Today’s news:

The Dad reacts to the Newtown, Connecticut Sandy Hook massacre

Maybe we should arm our schools

for The Brooklyn Paper

Parents and school officials from Staten Island voted on Monday night to put armed guards in the schools of New York’s most right-leaning borough.

The advisory vote by the the Island’s Community Education Council answers the call of the National Rifle Association, which also thinks the best way to keep kids safe from guns is to make sure they are “protected” with guns.

My question, as a Park Slope dad, is “Are we going far enough?”

Isn’t the real solution to put a gun in the hand of every teacher and student in every school. I know tuition and taxes would go up, but really, what other choice is there?

I relish the idea of my girls showing their IDs, going into school through an entryway much like those in prisons, with camera-equipped Plexiglas chambers sporting scanners and sentries. Once inside, every kid will be issued a handgun and holster — ensuring no one messes with them. The gym will be transformed into a shooting range. Instead of art or music, self-defense, hand-to-hand combat, and weapons training will be offered.

What chance would a crazed madman have against 15 or 20 armed 10-year-olds whose homework is to take target practice on their video games as a supplement to their live ammo training, which will be part of their first grade curriculum.

And why stop at school? My children are vulnerable in every venue they go to for any activity. I’m sure they could dance just as well with a .22 tucked into their tutu. For soccer they’d wear a holster on their back. At pottery class, music, karate, and especially religious school, guns would make my girls safer.

I can hear the doubters saying guns in the hands of children would be foolish. In cafeterias they would yell “gunfight” instead of “food fight;” disputes over a seat on the bus could end in bloodshed. To them I reply: “I think you missed the point. These kids would be trained, and they would be given the guns that only shoot bad guys.”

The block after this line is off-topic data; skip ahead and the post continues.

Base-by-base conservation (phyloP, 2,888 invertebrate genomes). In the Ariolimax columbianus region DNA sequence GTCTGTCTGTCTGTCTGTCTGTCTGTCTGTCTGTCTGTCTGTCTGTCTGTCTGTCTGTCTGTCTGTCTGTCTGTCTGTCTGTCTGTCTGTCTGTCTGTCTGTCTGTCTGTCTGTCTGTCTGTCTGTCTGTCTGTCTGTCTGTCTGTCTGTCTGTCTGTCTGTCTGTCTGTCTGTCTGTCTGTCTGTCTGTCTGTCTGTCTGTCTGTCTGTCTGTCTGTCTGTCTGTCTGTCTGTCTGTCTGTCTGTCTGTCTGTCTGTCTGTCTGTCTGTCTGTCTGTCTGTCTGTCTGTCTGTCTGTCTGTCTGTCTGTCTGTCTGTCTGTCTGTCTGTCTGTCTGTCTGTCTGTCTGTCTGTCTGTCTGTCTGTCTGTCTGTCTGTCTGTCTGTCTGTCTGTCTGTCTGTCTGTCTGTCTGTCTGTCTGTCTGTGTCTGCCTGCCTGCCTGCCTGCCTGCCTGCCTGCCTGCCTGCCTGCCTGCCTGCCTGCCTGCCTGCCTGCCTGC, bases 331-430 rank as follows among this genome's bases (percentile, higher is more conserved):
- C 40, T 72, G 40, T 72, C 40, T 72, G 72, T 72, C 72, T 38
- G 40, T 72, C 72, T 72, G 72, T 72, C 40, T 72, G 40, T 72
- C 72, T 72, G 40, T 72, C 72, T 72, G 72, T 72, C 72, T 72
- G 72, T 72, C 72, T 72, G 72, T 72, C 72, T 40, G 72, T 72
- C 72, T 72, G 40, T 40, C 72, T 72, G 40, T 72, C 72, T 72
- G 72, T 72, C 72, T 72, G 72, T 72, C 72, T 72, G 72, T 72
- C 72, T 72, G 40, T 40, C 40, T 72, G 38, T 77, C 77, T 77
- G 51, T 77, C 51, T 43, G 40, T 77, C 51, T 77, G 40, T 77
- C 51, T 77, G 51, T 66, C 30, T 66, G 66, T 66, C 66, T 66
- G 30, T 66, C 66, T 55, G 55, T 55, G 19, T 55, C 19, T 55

If only there were such a thing.

I cried when I saw the pictures of those children who were mercilessly struck down at Sandy Hook Elementary School. I know the death of my daughter would shatter my world in a way that cannot be repaired.

The events in Newtown, and Aurora, and Columbine, and Austin, and Iowa City, are frightening. I talk to my girls about these violent, tragic, and random events, and I think “How do I want them to see the world?” Do I want them to be frightened of every possible risk and to feel confined and restricted at every turn?

What made each of those beautiful, young children in Newtown special was, in part, that they were free in the world, to dream, to imagine, to play, and to love. That is the world I want for my children.

That world that cannot exist with armed guards at every door.

Read The Dad every other Thursday on BrooklynPaper.com.

Pin It
Print this story Permalink

Reader Feedback

Paul from Park Slope says:
What a surprise. This rag continues to attract mentally disturbed bigoted men making cowardly racist comments while attempting to smear women as making those comments. Or maybe just living out his secret dream?

Get some help, somewhere else, please!
Jan. 10, 2013, 10:40 am
steve from downtown says:
the author is being facetious you idiot.
Jan. 10, 2013, 5:31 pm
steve from downtown says:
the author is being facetious you idiot.
Jan. 10, 2013, 5:32 pm

Enter your comment below

By submitting this comment, you agree to the following terms:

You agree that you, and not BrooklynPaper.com or its affiliates, are fully responsible for the content that you post. You agree not to post any abusive, obscene, vulgar, slanderous, hateful, threatening or sexually-oriented material or any material that may violate applicable law; doing so may lead to the removal of your post and to your being permanently banned from posting to the site. You grant to BrooklynPaper.com the royalty-free, irrevocable, perpetual and fully sublicensable license to use, reproduce, modify, adapt, publish, translate, create derivative works from, distribute, perform and display such content in whole or in part world-wide and to incorporate it in other works in any form, media or technology now known or later developed.

First name
Last name
Your neighborhood
Email address
Daytime phone

Your letter must be signed and include all of the information requested above. (Only your name and neighborhood are published with the letter.) Letters should be as brief as possible; while they may discuss any topic of interest to our readers, priority will be given to letters that relate to stories covered by The Brooklyn Paper.

Letters will be edited at the sole discretion of the editor, may be published in whole or part in any media, and upon publication become the property of The Brooklyn Paper. The earlier in the week you send your letter, the better.

Links